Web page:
If you want to give working in intervals a go, here are some resources:
I have already mentioned the Pomodoro website. I have never used their tools (I use a timer on my computer instead), but I have heard good things.
The book ‘The Power of Full Engagement’ by Tony Schwartz and Jim Loehr. Theirs is a productivity system I highly recommend. They focus mostly on the business world, very different to the pressures of academia, but many of their recommendations are equally applicable.
If you suffer from low energy levels, like me, I suggest Michael Nobbs’s website Sustainably Creative. He is an artist with ME whose work slogan is: ‘little and often’. Very impressed with the way he manages to create beautiful things with very little energy to his disposal. He calls it: ‘Getting your important work done’.
Finally, the HappyPhD Online Course will help you build, and implement your personalised version of working in intervals tailored to academic work. I walk you through it day by day, until this way of working has become second nature. I would be absolutely delighted if you’d join me to create a PhD life that works for you!
Having the right mentor to turn to can make all the difference when you’re writing a PhD. The person I turned to most, even if only in my mind, was without a doubt Gordon Smith. I met Gordon when I was studying for a MSc. in European Politics and Policy at the LSE – he was my tutor, and what a terrifying tutor he was! He enjoyed causing a bit of a stir, and he liked to ‘keep me on my toes’ as he called it. But even though I was petrified every time I stepped into his tiny office, as I knew I would probably be told off for something or be otherwise insulted, shocked or startled, I came to enjoy our encounters immensely.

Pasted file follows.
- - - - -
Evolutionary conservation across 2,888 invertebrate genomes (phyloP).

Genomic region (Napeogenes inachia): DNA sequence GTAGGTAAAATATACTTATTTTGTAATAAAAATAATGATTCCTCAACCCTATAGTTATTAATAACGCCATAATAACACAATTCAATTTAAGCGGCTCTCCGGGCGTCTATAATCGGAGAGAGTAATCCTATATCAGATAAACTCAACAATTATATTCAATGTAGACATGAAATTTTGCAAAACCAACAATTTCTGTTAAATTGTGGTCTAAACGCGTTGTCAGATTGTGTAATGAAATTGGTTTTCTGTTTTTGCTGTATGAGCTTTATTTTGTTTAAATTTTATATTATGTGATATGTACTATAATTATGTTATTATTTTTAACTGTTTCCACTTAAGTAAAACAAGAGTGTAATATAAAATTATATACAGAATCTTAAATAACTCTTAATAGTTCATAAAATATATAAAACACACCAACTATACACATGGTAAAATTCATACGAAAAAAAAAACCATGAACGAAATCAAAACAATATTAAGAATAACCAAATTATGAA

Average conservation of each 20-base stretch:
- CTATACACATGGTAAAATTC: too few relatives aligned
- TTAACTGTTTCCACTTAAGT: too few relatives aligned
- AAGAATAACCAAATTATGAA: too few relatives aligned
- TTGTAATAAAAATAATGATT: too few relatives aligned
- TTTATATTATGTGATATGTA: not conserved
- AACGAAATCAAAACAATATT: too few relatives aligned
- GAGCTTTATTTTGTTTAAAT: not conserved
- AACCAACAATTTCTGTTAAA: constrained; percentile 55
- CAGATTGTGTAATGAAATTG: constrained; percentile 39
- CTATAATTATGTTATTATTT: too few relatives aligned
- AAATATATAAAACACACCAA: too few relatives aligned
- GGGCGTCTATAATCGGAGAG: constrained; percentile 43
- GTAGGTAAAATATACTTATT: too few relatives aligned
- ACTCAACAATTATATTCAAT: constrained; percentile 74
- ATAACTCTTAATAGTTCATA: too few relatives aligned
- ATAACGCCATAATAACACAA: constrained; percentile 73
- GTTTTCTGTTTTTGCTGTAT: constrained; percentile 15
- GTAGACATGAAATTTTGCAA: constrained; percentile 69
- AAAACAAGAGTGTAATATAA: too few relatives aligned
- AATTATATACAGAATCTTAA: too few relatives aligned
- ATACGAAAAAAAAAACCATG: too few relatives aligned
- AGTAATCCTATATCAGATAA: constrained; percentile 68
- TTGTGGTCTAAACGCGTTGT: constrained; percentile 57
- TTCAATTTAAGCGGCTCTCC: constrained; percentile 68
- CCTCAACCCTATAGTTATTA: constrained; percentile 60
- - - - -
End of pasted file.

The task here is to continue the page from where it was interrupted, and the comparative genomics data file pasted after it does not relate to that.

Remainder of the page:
Gordon is now roaming the Elysian Fields, so I couldn’t ask him for his PhD advice firsthand. Instead, I compiled some of the advice he gave me when he was my tutor at the LSE, as it could be applied to writing a PhD.
His top 4 tips (according to me):
Write for the right reason
Gordon had an unlikely academic career, and only took up a lectureship at the LSE at the age of 45, after mostly working outside of academia. He told me how he started writing his first book, I believe it was a text on West German politics, on the train on his commute to work. “One day,” he told me, “I just started. I knew I had to write the book. So I took out pen and paper and I started writing. I remember it like it was yesterday.” That conversation always stuck with me, as I struggled finding my own PhD topic (something I naturally got yelled at for when he visited Florence: “Amber, you have to do something. I have to shake you up. You have got to stop faffing about!”) I was also reminded of it whenever I was stressing for a deadline, instead of writing because I felt compelled to write. The lesson Gordon taught me is to write what you need to write. Because the work needs to be written. Nobody is forcing you to write a PhD. Write the right thesis for the right reasons.
Don’t let your canoe sink